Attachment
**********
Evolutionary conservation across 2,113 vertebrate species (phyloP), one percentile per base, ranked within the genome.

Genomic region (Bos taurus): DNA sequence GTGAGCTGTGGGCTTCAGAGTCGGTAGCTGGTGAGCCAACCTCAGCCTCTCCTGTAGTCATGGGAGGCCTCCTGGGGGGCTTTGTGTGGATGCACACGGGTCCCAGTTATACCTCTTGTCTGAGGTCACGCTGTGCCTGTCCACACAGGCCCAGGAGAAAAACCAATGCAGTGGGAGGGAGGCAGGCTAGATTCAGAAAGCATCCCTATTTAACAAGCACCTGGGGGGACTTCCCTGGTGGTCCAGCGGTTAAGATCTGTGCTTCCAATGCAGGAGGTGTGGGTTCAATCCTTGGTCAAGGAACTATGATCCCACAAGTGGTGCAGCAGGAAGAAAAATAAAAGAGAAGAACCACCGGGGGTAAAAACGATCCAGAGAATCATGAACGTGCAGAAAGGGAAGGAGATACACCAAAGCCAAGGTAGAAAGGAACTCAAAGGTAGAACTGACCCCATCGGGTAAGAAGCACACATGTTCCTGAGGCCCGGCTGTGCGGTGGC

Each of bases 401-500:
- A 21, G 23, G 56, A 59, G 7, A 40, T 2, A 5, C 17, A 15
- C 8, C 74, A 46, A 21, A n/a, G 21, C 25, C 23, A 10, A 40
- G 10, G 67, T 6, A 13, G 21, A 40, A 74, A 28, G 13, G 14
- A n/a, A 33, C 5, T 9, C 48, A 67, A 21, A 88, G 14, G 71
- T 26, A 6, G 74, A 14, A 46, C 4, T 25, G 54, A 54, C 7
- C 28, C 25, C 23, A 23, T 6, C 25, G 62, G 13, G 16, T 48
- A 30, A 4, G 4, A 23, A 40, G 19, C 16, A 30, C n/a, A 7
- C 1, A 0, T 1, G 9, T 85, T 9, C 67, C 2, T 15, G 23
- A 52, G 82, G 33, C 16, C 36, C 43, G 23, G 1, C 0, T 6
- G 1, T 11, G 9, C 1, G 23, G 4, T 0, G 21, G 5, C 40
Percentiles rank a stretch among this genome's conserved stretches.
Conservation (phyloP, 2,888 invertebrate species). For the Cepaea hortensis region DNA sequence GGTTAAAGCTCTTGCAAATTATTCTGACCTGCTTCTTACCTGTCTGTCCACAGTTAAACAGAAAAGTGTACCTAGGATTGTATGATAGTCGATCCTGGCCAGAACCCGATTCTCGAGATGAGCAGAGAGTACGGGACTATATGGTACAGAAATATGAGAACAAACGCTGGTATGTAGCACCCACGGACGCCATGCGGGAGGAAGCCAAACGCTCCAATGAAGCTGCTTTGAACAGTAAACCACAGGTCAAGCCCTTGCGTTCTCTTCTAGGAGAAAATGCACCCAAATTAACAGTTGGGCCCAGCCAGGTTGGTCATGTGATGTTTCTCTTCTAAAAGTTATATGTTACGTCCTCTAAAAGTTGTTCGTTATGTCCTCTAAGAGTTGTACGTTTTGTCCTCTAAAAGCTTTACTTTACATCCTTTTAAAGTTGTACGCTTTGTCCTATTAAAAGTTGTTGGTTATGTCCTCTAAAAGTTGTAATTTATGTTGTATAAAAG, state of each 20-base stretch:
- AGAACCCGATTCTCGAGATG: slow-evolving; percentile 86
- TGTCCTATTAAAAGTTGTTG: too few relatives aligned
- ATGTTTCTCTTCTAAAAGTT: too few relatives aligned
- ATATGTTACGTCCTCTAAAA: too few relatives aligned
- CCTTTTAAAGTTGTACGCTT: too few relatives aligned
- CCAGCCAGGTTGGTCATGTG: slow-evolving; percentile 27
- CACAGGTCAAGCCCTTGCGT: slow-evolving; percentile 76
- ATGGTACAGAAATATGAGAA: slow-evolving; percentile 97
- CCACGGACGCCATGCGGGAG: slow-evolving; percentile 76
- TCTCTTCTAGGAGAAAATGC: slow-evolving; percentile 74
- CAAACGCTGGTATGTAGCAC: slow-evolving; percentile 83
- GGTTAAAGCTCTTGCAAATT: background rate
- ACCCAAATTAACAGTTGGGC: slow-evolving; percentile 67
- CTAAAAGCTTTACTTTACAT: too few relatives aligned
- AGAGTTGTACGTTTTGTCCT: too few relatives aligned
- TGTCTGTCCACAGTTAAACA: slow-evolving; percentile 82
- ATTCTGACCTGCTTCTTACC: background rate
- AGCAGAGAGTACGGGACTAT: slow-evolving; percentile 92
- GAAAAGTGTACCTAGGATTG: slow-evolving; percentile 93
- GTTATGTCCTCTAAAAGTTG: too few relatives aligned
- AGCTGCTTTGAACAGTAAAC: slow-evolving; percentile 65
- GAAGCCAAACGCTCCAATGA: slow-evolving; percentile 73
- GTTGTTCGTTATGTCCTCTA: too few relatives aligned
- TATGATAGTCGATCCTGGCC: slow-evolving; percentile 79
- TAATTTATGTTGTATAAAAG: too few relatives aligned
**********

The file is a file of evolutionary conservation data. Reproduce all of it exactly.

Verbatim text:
Evolutionary conservation across 2,113 vertebrate species (phyloP), one percentile per base, ranked within the genome.

Genomic region (Bos taurus): DNA sequence GTGAGCTGTGGGCTTCAGAGTCGGTAGCTGGTGAGCCAACCTCAGCCTCTCCTGTAGTCATGGGAGGCCTCCTGGGGGGCTTTGTGTGGATGCACACGGGTCCCAGTTATACCTCTTGTCTGAGGTCACGCTGTGCCTGTCCACACAGGCCCAGGAGAAAAACCAATGCAGTGGGAGGGAGGCAGGCTAGATTCAGAAAGCATCCCTATTTAACAAGCACCTGGGGGGACTTCCCTGGTGGTCCAGCGGTTAAGATCTGTGCTTCCAATGCAGGAGGTGTGGGTTCAATCCTTGGTCAAGGAACTATGATCCCACAAGTGGTGCAGCAGGAAGAAAAATAAAAGAGAAGAACCACCGGGGGTAAAAACGATCCAGAGAATCATGAACGTGCAGAAAGGGAAGGAGATACACCAAAGCCAAGGTAGAAAGGAACTCAAAGGTAGAACTGACCCCATCGGGTAAGAAGCACACATGTTCCTGAGGCCCGGCTGTGCGGTGGC

Each of bases 401-500:
- A 21, G 23, G 56, A 59, G 7, A 40, T 2, A 5, C 17, A 15
- C 8, C 74, A 46, A 21, A n/a, G 21, C 25, C 23, A 10, A 40
- G 10, G 67, T 6, A 13, G 21, A 40, A 74, A 28, G 13, G 14
- A n/a, A 33, C 5, T 9, C 48, A 67, A 21, A 88, G 14, G 71
- T 26, A 6, G 74, A 14, A 46, C 4, T 25, G 54, A 54, C 7
- C 28, C 25, C 23, A 23, T 6, C 25, G 62, G 13, G 16, T 48
- A 30, A 4, G 4, A 23, A 40, G 19, C 16, A 30, C n/a, A 7
- C 1, A 0, T 1, G 9, T 85, T 9, C 67, C 2, T 15, G 23
- A 52, G 82, G 33, C 16, C 36, C 43, G 23, G 1, C 0, T 6
- G 1, T 11, G 9, C 1, G 23, G 4, T 0, G 21, G 5, C 40
Percentiles rank a stretch among this genome's conserved stretches.
Conservation (phyloP, 2,888 invertebrate species). For the Cepaea hortensis region DNA sequence GGTTAAAGCTCTTGCAAATTATTCTGACCTGCTTCTTACCTGTCTGTCCACAGTTAAACAGAAAAGTGTACCTAGGATTGTATGATAGTCGATCCTGGCCAGAACCCGATTCTCGAGATGAGCAGAGAGTACGGGACTATATGGTACAGAAATATGAGAACAAACGCTGGTATGTAGCACCCACGGACGCCATGCGGGAGGAAGCCAAACGCTCCAATGAAGCTGCTTTGAACAGTAAACCACAGGTCAAGCCCTTGCGTTCTCTTCTAGGAGAAAATGCACCCAAATTAACAGTTGGGCCCAGCCAGGTTGGTCATGTGATGTTTCTCTTCTAAAAGTTATATGTTACGTCCTCTAAAAGTTGTTCGTTATGTCCTCTAAGAGTTGTACGTTTTGTCCTCTAAAAGCTTTACTTTACATCCTTTTAAAGTTGTACGCTTTGTCCTATTAAAAGTTGTTGGTTATGTCCTCTAAAAGTTGTAATTTATGTTGTATAAAAG, state of each 20-base stretch:
- AGAACCCGATTCTCGAGATG: slow-evolving; percentile 86
- TGTCCTATTAAAAGTTGTTG: too few relatives aligned
- ATGTTTCTCTTCTAAAAGTT: too few relatives aligned
- ATATGTTACGTCCTCTAAAA: too few relatives aligned
- CCTTTTAAAGTTGTACGCTT: too few relatives aligned
- CCAGCCAGGTTGGTCATGTG: slow-evolving; percentile 27
- CACAGGTCAAGCCCTTGCGT: slow-evolving; percentile 76
- ATGGTACAGAAATATGAGAA: slow-evolving; percentile 97
- CCACGGACGCCATGCGGGAG: slow-evolving; percentile 76
- TCTCTTCTAGGAGAAAATGC: slow-evolving; percentile 74
- CAAACGCTGGTATGTAGCAC: slow-evolving; percentile 83
- GGTTAAAGCTCTTGCAAATT: background rate
- ACCCAAATTAACAGTTGGGC: slow-evolving; percentile 67
- CTAAAAGCTTTACTTTACAT: too few relatives aligned
- AGAGTTGTACGTTTTGTCCT: too few relatives aligned
- TGTCTGTCCACAGTTAAACA: slow-evolving; percentile 82
- ATTCTGACCTGCTTCTTACC: background rate
- AGCAGAGAGTACGGGACTAT: slow-evolving; percentile 92
- GAAAAGTGTACCTAGGATTG: slow-evolving; percentile 93
- GTTATGTCCTCTAAAAGTTG: too few relatives aligned
- AGCTGCTTTGAACAGTAAAC: slow-evolving; percentile 65
- GAAGCCAAACGCTCCAATGA: slow-evolving; percentile 73
- GTTGTTCGTTATGTCCTCTA: too few relatives aligned
- TATGATAGTCGATCCTGGCC: slow-evolving; percentile 79
- TAATTTATGTTGTATAAAAG: too few relatives aligned